The EPA worked with stakeholders to develop ASTM International’s Standard Guide for Greener Cleanups in 2013 and an updated version in May. The standard reflects EPA’s Greener Cleanup Principles, including the goal of minimizing water use and impacts to water resources, and the agency encourages its use at cleanup sites.
The ASTM guide has more than two-dozen best management practices that protect water resources and more than 100 total best management practices.
In the blog, the EPA’s Deborah Goldblum, who spearheaded the effort that led to ASTM International’s Standard Guide for Greener Cleanups, asks readers to imagine a contaminated site where best practices have been implemented. “Rainwater is captured on-site and used for dust control. Equipment is cleaned using phosphate-free detergents to protect the nearby stream. Native plants are used in site restoration to provide habitat and protect waterways. Porous pavement is used to reduce runoff from the site.”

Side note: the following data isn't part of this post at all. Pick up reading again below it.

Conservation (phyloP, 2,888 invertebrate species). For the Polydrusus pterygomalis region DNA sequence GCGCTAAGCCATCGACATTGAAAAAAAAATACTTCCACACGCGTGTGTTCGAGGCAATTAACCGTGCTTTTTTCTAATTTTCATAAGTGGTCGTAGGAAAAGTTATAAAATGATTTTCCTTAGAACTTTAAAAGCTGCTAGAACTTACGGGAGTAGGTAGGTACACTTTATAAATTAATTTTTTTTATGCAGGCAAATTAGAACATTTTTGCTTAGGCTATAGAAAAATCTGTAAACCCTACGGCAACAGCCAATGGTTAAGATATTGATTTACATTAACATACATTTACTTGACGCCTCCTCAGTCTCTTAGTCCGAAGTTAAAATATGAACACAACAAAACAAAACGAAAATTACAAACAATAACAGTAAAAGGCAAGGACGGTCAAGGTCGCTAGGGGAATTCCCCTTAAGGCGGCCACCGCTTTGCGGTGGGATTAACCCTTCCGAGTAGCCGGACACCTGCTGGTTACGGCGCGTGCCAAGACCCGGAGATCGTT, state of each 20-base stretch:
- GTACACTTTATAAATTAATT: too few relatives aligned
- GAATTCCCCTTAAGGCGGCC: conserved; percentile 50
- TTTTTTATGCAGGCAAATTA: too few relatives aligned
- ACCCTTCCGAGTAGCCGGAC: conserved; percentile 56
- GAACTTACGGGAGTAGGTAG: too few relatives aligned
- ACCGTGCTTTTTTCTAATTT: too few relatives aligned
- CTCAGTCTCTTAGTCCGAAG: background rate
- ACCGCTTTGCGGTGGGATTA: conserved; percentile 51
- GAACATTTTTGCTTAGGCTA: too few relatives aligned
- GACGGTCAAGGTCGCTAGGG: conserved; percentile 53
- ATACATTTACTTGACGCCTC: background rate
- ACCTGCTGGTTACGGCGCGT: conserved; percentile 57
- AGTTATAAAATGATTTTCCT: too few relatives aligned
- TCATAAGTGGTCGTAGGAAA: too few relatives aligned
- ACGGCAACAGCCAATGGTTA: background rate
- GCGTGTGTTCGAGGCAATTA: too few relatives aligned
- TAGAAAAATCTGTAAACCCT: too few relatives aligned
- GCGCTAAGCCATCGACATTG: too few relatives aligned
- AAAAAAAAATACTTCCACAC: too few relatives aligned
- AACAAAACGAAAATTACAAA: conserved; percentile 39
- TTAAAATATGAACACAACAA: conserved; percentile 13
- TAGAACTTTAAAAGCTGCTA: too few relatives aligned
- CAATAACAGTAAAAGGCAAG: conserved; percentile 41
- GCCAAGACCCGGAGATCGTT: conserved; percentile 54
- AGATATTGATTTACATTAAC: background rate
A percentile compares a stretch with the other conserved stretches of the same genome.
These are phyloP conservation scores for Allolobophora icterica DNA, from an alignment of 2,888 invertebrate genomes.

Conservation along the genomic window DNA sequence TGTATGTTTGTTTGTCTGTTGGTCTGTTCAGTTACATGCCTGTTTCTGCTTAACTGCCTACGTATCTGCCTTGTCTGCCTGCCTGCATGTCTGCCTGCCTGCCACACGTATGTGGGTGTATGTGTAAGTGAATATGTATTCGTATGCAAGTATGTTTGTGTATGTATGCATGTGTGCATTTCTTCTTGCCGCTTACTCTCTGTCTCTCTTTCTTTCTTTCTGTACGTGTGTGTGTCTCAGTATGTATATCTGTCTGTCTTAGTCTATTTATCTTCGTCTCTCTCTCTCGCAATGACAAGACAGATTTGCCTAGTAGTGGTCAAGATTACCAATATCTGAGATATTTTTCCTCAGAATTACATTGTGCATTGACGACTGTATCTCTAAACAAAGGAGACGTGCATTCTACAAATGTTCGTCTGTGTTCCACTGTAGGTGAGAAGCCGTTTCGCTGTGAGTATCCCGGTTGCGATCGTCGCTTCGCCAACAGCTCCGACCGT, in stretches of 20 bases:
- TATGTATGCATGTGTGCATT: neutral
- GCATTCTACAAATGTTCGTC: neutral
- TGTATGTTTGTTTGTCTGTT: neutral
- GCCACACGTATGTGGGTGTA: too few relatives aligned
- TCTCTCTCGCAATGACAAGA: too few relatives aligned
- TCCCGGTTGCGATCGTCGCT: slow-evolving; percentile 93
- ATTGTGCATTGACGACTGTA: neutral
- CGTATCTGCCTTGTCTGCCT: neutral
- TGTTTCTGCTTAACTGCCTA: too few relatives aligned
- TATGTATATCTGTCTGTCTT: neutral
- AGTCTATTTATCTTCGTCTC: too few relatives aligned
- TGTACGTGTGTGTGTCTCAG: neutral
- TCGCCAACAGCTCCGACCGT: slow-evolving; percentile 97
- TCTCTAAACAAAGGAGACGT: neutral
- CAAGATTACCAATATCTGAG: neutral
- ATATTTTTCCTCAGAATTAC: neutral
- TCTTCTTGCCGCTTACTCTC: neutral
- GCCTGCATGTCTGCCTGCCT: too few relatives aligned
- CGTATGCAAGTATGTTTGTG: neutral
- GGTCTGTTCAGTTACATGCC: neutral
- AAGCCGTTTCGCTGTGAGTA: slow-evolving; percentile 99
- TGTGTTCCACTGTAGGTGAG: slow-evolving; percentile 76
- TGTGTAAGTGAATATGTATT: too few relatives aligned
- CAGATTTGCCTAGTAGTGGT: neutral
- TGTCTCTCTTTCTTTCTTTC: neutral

The guide can help cleanup professionals implement these and other best-practices to reduce the environmental impact of remediation efforts.
Last month the EPA said it will ask more than 150 companies and other groups to foot the $746 million bill to clean up the Portland Harbor Superfund Site along Oregon’s Willamette River. The agency says the hazardous substances found at the site include polychlorinated biphenyls (PCBs), polycyclic aromatic hydrocarbons (PAHs), dioxins/furans, pesticides and heavy metals, which can harm people and the environment.
Of the 150 potentially responsible parties identified by the EPA, 10 have already agreed to help with the cleanup process. These include Arkema, Bayer CropScience, BNSF Railway Company, Chevron, Phillips 66, Union Pacific Railway and the city of Portland.